Midwest Healthcare News Jan 28, 2015

Midwest Healthcare News

  • KanCare Contractors Say Most Problems Are Now Fixed

    Billing, Claims Glitches Addressed

    Jan 27, 2015 By Dave Ranney


    Chief executives with the managed care companies charged with running the state’s Medicaid program on Friday assured a legislative oversight committee that they’ve fixed most of the new system’s operational problems.

    “We feel very good about our performance,” said Tim Spilker, health plan chief executive officer with UnitedHealthcare. Testifying during a meeting of the Robert G. Bethell Joint Committee on Home and Community Based Services and KanCare Oversight, Spilker said consumer satisfaction surveys and claims and payment data show that the company is meeting national performance standards.

  • Indiana's Ortho Industry Unfazed By Medical Device Tax

    Growth And Hiring Still Booming

    Jan 27, 2015 By Julie Appleby


    Tom Till eyed the morning’s email to see who’s angling to hire his students: A local employer, which had already hired 23 people in less than a year, says it needs three more to help make the artificial hips, knees and other devices manufactured here in the self-proclaimed “Orthopedic Capital of the World.”

    “Everyone is going gangbusters,” said Till, who oversees an advanced manufacturing program at Ivy Tech Community College in this lake-dotted region two hours north of Indianapolis.

  • Cleveland Hospitals Struggle With Medicare Penalties

    Many Facilities Still Unable to Craft Appropriate Programs to Boost Quality

    Jan 27, 2015 By Sarah Jane Tribble


    At the Cleveland Clinic’s sprawling main campus, patient Morgan Clay is being discharged.

    Clay arrived a couple of weeks ago suffering from complications related to acute heart failure. He’s ready to go home. But before Clay can leave, pharmacist Katie Greenlee stops by the room.

  • Federal Informed Consent Proposal Stirs Controversy

    Healthcare Groups Think Overreach Would Stifle Medical Innovation

    Jan 20, 2015 By Shefali Luthra


    A patient plagued with difficult-to-control asthma is at the end of his rope, until his doctor suggests joining a clinical trial. He’s no longer just a patient but also a research subject, and he’ll be testing one existing treatment approach while others stay on a different therapy. These kinds of studies are the bedrock of medical science – they ensure that medicines and procedures are safe and effective.

    Before agreeing, he needs to know what he’s getting himself into – the potential benefits and harms, known as “informed consent.”

  • Iowa Insurance Co-Op Implodes

    CoOportunity Health Battered By Adverse Selection, Lack of Exchange Competiton

    Jan 20, 2015 By Clay Masters


    It was a heck of a Christmas for David Fairchild and his wife, Clara Peterson. They found out they were about to lose their new health insurance.

    “Clara was listening to the news on Iowa Public Radio and that’s how we found out,” Fairchild said. They went to their health plan’s website that night. “No information. We still haven’t gotten a letter about it from them.”

  • Kansas Tweaks Medicaid As Part of Budget

    Fees on Managed Care Companies Raised to Close Gap

    Jan 20, 2015 By Andy Marso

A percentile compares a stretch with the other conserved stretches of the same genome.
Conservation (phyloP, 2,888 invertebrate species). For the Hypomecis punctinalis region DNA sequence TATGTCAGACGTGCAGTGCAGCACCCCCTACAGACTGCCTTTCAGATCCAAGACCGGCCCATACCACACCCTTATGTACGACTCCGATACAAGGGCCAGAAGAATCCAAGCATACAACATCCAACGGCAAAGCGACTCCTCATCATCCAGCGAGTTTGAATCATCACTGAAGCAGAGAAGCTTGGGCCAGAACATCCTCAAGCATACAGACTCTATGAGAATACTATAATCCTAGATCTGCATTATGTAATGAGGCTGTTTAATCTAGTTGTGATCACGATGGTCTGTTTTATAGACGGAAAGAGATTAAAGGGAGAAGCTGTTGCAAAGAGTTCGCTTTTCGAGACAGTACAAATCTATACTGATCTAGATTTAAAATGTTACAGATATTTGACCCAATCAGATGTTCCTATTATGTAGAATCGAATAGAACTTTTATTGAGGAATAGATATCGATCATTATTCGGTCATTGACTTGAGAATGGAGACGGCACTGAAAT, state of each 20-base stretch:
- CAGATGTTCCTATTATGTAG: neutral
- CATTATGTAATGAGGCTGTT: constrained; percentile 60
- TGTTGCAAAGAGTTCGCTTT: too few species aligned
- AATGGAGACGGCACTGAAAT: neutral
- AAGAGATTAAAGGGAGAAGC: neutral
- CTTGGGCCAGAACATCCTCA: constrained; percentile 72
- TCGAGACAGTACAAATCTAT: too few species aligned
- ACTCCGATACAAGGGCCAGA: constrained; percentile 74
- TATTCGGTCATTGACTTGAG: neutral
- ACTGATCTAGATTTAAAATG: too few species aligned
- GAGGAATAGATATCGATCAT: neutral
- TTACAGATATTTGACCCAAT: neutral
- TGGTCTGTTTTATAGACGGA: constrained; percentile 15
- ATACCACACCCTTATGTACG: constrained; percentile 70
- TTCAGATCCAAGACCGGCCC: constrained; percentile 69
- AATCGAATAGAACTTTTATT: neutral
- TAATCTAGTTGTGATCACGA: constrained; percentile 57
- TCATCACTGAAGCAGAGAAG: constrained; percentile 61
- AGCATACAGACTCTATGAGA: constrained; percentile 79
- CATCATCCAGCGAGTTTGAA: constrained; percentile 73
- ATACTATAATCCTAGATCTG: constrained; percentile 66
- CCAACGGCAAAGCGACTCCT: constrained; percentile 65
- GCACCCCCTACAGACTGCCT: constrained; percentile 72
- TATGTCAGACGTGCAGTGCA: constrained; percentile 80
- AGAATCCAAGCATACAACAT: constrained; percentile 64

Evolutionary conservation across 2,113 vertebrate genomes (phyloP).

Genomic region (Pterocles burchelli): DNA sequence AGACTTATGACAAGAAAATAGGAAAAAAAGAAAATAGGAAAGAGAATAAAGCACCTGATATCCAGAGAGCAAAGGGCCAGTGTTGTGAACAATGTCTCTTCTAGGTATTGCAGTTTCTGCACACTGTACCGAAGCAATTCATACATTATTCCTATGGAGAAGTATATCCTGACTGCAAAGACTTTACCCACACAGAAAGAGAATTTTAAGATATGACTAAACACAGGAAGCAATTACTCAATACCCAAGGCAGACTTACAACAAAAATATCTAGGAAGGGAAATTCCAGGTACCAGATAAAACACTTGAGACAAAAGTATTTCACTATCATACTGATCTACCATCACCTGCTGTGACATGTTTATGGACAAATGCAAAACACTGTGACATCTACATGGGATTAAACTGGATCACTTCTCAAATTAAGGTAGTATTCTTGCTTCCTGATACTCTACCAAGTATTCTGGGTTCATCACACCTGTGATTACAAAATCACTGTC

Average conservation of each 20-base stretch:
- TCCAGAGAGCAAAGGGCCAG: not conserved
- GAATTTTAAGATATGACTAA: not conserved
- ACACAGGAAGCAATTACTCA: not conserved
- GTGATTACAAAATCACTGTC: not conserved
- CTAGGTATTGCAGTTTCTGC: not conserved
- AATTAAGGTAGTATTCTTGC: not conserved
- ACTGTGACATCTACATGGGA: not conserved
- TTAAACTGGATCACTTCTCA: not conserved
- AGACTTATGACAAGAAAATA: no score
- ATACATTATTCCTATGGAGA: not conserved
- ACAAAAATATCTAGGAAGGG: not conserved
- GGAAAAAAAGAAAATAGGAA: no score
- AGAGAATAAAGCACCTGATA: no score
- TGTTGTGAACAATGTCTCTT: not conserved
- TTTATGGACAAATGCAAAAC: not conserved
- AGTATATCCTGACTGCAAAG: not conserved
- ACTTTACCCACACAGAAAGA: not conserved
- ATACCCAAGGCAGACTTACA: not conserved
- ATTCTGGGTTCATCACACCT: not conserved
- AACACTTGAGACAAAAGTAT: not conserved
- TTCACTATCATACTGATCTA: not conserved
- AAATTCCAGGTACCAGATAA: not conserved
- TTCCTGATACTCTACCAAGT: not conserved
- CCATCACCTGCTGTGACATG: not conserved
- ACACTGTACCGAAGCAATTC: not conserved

Gov. Sam Brownback’s administration outlined a sweeping budget plan last week that includes changes to Medicaid and increases in the state’s tobacco and alcohol taxes.

    Budget Director Shawn Sullivan said closing a $650 million budget gap will require new tax revenue and slowed expenses in the state’s “three major cost drivers”: public schools, public employee pensions and Medicaid.

  • Medicaid Programs Straining To Meet Needs Of New Enrollees

    Many Have Untreated Chronic Diseases

    Jan 13, 2015 By Christine Vestal


    Under the Affordable Care Act, millions of low-income adults last year became eligible for Medicaid and subsidized health insurance for the first time. Now states face a huge challenge: how to deal with an onslaught of able-bodied, 18- to 64-year olds who haven’t seen a doctor in years.

    “It took a lot of time and effort to enroll everyone, particularly those who were new to the system,” said Matt Salo, director of the National Association of Medicaid Directors. “The next big step, and the biggest unknown, is finding out exactly how this newly insured population will use the health care system.”

  • Rural Doctor Launches Palliative Care Startup

    Focuses on House Calls, Personal Touch

    Jan 13, 2015 By April Dembosky


    Michael Fratkin, M.D., is getting a ride to work today from a friend.

    “It’s an old plane. Her name’s ‘Thumper,'” said pilot Mark Harris, as he revs the engine of the tiny 1957 Cessna 182.

  • Kansas, Missouri Still Debating Medicaid Expansion

    Stance Appears to Have Softened Little

    Jan 13, 2015 By Jim Mclean


    Several red-state governors have dropped their opposition to Medicaid expansion in recent months and are pursuing ways to use federal dollars to fund their own more conservative plans. Whether that occurs in Kansas and neighborhing Missouri remains to be seen.

    Governors in the solidly red states of Utah, Wyoming, Montana and Tennessee are pursuing expansion options that seek to use billions in additional federal Medicaid dollars to help low-income adults purchase private coverage or create health savings accounts. Many of the proposals, which require federal approval, also include incentives aimed at helping recipients get better jobs so that they can purchase their own coverage without government assistance.